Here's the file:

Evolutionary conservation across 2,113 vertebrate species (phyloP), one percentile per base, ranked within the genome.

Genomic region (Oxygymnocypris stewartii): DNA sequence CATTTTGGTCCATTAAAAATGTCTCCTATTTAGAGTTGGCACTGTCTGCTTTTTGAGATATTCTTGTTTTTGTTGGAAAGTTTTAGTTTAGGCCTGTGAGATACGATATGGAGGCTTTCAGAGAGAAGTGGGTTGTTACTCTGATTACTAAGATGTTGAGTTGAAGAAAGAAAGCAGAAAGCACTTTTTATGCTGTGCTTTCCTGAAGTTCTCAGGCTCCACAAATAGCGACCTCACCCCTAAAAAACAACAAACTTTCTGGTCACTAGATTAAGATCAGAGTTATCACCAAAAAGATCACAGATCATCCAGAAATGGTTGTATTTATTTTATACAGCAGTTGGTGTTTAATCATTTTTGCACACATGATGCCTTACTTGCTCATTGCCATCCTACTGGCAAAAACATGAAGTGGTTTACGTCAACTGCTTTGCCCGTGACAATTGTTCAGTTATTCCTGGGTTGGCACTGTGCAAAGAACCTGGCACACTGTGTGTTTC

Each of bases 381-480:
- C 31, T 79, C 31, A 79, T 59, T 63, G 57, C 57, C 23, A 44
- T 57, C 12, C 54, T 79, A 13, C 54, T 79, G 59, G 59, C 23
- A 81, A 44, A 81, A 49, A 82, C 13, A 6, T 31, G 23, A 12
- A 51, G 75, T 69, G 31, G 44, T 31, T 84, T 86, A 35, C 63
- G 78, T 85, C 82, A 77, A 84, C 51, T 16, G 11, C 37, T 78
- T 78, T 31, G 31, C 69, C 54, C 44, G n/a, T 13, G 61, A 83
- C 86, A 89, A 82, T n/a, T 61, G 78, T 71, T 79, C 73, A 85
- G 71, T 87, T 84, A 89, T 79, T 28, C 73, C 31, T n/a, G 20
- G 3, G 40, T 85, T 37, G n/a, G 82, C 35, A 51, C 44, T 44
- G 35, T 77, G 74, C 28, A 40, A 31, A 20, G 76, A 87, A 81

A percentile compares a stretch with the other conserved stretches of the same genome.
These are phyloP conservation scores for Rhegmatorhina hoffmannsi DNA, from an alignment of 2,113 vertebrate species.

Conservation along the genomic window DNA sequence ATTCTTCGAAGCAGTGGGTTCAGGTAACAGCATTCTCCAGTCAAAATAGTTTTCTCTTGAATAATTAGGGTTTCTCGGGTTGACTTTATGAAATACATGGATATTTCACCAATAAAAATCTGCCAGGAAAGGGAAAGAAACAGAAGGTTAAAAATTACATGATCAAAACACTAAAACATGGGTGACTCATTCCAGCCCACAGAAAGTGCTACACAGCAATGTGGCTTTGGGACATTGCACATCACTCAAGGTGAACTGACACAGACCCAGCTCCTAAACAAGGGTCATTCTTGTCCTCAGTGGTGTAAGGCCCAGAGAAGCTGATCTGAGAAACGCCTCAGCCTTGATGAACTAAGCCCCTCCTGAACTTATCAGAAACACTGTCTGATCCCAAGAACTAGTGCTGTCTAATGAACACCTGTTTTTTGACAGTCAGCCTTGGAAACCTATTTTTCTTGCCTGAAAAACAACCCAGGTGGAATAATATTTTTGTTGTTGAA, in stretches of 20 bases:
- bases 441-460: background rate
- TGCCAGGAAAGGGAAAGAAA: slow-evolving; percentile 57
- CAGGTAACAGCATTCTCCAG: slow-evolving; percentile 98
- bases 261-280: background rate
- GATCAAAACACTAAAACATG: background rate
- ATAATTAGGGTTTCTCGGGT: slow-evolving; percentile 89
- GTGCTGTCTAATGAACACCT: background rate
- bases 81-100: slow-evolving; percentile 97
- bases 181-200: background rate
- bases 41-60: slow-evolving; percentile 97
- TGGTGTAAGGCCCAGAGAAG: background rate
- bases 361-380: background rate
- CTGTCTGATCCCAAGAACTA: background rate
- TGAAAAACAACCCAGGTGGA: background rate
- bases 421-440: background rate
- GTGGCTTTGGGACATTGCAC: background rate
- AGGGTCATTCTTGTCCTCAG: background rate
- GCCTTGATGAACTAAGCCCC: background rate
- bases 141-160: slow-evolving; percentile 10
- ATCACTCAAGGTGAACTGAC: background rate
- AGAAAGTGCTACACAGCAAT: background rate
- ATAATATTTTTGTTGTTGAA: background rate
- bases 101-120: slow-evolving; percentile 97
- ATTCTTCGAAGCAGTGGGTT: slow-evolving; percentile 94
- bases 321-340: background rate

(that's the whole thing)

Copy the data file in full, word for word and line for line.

Evolutionary conservation across 2,113 vertebrate species (phyloP), one percentile per base, ranked within the genome.

Genomic region (Oxygymnocypris stewartii): DNA sequence CATTTTGGTCCATTAAAAATGTCTCCTATTTAGAGTTGGCACTGTCTGCTTTTTGAGATATTCTTGTTTTTGTTGGAAAGTTTTAGTTTAGGCCTGTGAGATACGATATGGAGGCTTTCAGAGAGAAGTGGGTTGTTACTCTGATTACTAAGATGTTGAGTTGAAGAAAGAAAGCAGAAAGCACTTTTTATGCTGTGCTTTCCTGAAGTTCTCAGGCTCCACAAATAGCGACCTCACCCCTAAAAAACAACAAACTTTCTGGTCACTAGATTAAGATCAGAGTTATCACCAAAAAGATCACAGATCATCCAGAAATGGTTGTATTTATTTTATACAGCAGTTGGTGTTTAATCATTTTTGCACACATGATGCCTTACTTGCTCATTGCCATCCTACTGGCAAAAACATGAAGTGGTTTACGTCAACTGCTTTGCCCGTGACAATTGTTCAGTTATTCCTGGGTTGGCACTGTGCAAAGAACCTGGCACACTGTGTGTTTC

Each of bases 381-480:
- C 31, T 79, C 31, A 79, T 59, T 63, G 57, C 57, C 23, A 44
- T 57, C 12, C 54, T 79, A 13, C 54, T 79, G 59, G 59, C 23
- A 81, A 44, A 81, A 49, A 82, C 13, A 6, T 31, G 23, A 12
- A 51, G 75, T 69, G 31, G 44, T 31, T 84, T 86, A 35, C 63
- G 78, T 85, C 82, A 77, A 84, C 51, T 16, G 11, C 37, T 78
- T 78, T 31, G 31, C 69, C 54, C 44, G n/a, T 13, G 61, A 83
- C 86, A 89, A 82, T n/a, T 61, G 78, T 71, T 79, C 73, A 85
- G 71, T 87, T 84, A 89, T 79, T 28, C 73, C 31, T n/a, G 20
- G 3, G 40, T 85, T 37, G n/a, G 82, C 35, A 51, C 44, T 44
- G 35, T 77, G 74, C 28, A 40, A 31, A 20, G 76, A 87, A 81

A percentile compares a stretch with the other conserved stretches of the same genome.
These are phyloP conservation scores for Rhegmatorhina hoffmannsi DNA, from an alignment of 2,113 vertebrate species.

Conservation along the genomic window DNA sequence ATTCTTCGAAGCAGTGGGTTCAGGTAACAGCATTCTCCAGTCAAAATAGTTTTCTCTTGAATAATTAGGGTTTCTCGGGTTGACTTTATGAAATACATGGATATTTCACCAATAAAAATCTGCCAGGAAAGGGAAAGAAACAGAAGGTTAAAAATTACATGATCAAAACACTAAAACATGGGTGACTCATTCCAGCCCACAGAAAGTGCTACACAGCAATGTGGCTTTGGGACATTGCACATCACTCAAGGTGAACTGACACAGACCCAGCTCCTAAACAAGGGTCATTCTTGTCCTCAGTGGTGTAAGGCCCAGAGAAGCTGATCTGAGAAACGCCTCAGCCTTGATGAACTAAGCCCCTCCTGAACTTATCAGAAACACTGTCTGATCCCAAGAACTAGTGCTGTCTAATGAACACCTGTTTTTTGACAGTCAGCCTTGGAAACCTATTTTTCTTGCCTGAAAAACAACCCAGGTGGAATAATATTTTTGTTGTTGAA, in stretches of 20 bases:
- bases 441-460: background rate
- TGCCAGGAAAGGGAAAGAAA: slow-evolving; percentile 57
- CAGGTAACAGCATTCTCCAG: slow-evolving; percentile 98
- bases 261-280: background rate
- GATCAAAACACTAAAACATG: background rate
- ATAATTAGGGTTTCTCGGGT: slow-evolving; percentile 89
- GTGCTGTCTAATGAACACCT: background rate
- bases 81-100: slow-evolving; percentile 97
- bases 181-200: background rate
- bases 41-60: slow-evolving; percentile 97
- TGGTGTAAGGCCCAGAGAAG: background rate
- bases 361-380: background rate
- CTGTCTGATCCCAAGAACTA: background rate
- TGAAAAACAACCCAGGTGGA: background rate
- bases 421-440: background rate
- GTGGCTTTGGGACATTGCAC: background rate
- AGGGTCATTCTTGTCCTCAG: background rate
- GCCTTGATGAACTAAGCCCC: background rate
- bases 141-160: slow-evolving; percentile 10
- ATCACTCAAGGTGAACTGAC: background rate
- AGAAAGTGCTACACAGCAAT: background rate
- ATAATATTTTTGTTGTTGAA: background rate
- bases 101-120: slow-evolving; percentile 97
- ATTCTTCGAAGCAGTGGGTT: slow-evolving; percentile 94
- bases 321-340: background rate